Diversification matters: Aberdeen Standard’s Irene Goh

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This is a sponsored article from Aberdeen Standard Investments.

Irene Goh
Head of multi-asset and macro investing, Asia Pacific
Aberdeen Standard Investments

Aberdeen Standard Investments’ Irene Goh, head of multi-asset and macro investing, Asia Pacific, talks about the need for all investors to be properly diversified, as well as the importance of geographic diversification.

Irene, global economic growth continues to drive company profitability. Is now really the time to change to a diversified portfolio?
The climate for investing has remained unusually favourable over the past few years, propelled by loose monetary and fiscal policies and the absence of inflationary pressures. This has underpinned riskier assets such as equities but also fixed income, notably corporate bonds – leading to a nine-year run-up in prices. But several issues are clouding the outlook for investors, including doubts over the sustainability of growth and profits, geopolitical discord, and US-led trade protectionism, together creating a challenging backdrop. Even though the global monetary policy cycle outside of the US is expected to turn only slowly, the late – cycle US fiscal stimulus increases the risk of overheating, thereby raising medium-term risks to global economic expansion. With quantitative easing drawing to a close, valuations looking stretched, and an end to this economic cycle in sight, we expect traditional sources of return to dry up gradually, making it harder for investors to meet their return targets in future. While we expect the environment to remain positive for selective investment in risk assets over the longer term, we think investors should look to moderate their risk exposures. Diversification is a good way to achieve that, providing some portfolio protection in the event of a slowdown in growth while not sacrificing the return potential of risk assets that continue to outperform.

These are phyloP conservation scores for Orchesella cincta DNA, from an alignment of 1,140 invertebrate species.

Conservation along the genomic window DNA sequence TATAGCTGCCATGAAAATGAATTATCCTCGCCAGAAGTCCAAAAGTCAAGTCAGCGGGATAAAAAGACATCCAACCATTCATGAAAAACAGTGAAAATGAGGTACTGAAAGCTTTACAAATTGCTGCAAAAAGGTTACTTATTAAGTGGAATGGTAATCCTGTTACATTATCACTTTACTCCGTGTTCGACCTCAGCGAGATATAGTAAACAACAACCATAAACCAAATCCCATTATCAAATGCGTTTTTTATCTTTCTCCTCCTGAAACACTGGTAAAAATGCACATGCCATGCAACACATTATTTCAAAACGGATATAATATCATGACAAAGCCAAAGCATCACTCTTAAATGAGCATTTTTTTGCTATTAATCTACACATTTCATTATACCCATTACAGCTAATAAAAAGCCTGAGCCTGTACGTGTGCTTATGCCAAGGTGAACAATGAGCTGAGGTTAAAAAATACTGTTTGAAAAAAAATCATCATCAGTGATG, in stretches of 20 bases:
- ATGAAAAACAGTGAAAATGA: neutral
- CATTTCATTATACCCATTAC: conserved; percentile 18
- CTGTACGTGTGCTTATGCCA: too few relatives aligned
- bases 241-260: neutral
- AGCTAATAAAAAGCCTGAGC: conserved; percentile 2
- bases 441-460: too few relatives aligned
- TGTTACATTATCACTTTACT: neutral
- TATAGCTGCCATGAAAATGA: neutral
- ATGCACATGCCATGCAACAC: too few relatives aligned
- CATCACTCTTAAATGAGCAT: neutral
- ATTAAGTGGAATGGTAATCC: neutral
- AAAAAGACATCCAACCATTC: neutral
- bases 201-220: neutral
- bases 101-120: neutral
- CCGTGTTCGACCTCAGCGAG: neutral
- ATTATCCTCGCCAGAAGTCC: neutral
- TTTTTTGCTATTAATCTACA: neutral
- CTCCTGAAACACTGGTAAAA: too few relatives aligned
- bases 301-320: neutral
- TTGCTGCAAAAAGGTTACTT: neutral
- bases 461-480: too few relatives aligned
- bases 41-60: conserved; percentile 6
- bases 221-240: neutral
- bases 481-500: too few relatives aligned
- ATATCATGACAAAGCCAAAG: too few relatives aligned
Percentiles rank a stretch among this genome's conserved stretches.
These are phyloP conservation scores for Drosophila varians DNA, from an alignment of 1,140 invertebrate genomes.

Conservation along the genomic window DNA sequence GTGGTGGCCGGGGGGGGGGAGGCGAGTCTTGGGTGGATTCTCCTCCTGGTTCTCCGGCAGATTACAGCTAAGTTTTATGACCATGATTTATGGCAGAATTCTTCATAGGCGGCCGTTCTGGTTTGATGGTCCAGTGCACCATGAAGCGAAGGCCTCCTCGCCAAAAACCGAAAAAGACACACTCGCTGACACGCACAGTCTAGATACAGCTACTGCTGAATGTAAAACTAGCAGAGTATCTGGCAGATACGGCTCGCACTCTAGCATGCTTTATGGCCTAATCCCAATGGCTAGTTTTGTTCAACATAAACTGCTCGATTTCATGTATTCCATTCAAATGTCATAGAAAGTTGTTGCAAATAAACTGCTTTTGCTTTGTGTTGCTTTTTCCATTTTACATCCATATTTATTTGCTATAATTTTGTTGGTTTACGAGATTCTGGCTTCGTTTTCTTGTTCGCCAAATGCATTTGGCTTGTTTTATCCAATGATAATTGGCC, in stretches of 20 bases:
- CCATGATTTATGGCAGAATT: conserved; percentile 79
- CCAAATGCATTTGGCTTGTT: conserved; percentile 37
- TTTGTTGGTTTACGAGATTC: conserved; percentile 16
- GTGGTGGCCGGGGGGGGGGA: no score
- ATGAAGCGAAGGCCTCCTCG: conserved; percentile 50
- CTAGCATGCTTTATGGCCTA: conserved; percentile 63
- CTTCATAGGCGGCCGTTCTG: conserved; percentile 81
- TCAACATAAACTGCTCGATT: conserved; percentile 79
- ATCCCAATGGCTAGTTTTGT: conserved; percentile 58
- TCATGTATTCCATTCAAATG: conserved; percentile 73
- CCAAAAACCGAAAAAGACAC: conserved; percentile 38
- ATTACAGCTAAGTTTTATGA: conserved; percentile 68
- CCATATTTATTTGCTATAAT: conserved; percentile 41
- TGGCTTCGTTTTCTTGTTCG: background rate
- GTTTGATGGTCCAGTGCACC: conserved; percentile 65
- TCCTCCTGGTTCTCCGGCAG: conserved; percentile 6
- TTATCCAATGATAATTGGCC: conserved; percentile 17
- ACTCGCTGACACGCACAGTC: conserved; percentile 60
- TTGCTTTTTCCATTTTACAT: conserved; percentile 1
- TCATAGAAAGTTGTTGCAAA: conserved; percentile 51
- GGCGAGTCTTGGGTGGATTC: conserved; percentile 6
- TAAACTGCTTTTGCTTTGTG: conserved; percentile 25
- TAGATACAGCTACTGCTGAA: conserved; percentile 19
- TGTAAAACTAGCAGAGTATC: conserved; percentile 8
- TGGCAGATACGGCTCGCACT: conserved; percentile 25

What do you believe true diversification looks like within a portfolio?
We believe it means constructing portfolios that draw on uncorrelated or negatively correlated assets in order to lower overall risk, while not sacrificing the potential to generate returns. In conventional terms, diversification can mean investing in a number of securities within the same asset class to lower idiosyncratic risk. A multi-asset portfolio takes that a step further by investing across a range of asset classes. True diversification goes beyond simple asset allocation. It involves spreading risk across hidden drivers of return such as growth, inflation, interest rates, liquidity, and volatility. A portfolio comprised of equities and high-yield bonds might appear to be diversified, but scratch below the surface and you’ll find it is heavily exposed to a common risk factor: deteriorating company fundamentals and weakening economic growth. A truly diversified portfolio would not be as heavily exposed to a single macroeconomic risk factor and would hedge against adverse market scenarios.

When constructing a portfolio, how does one determine if it is properly diversified?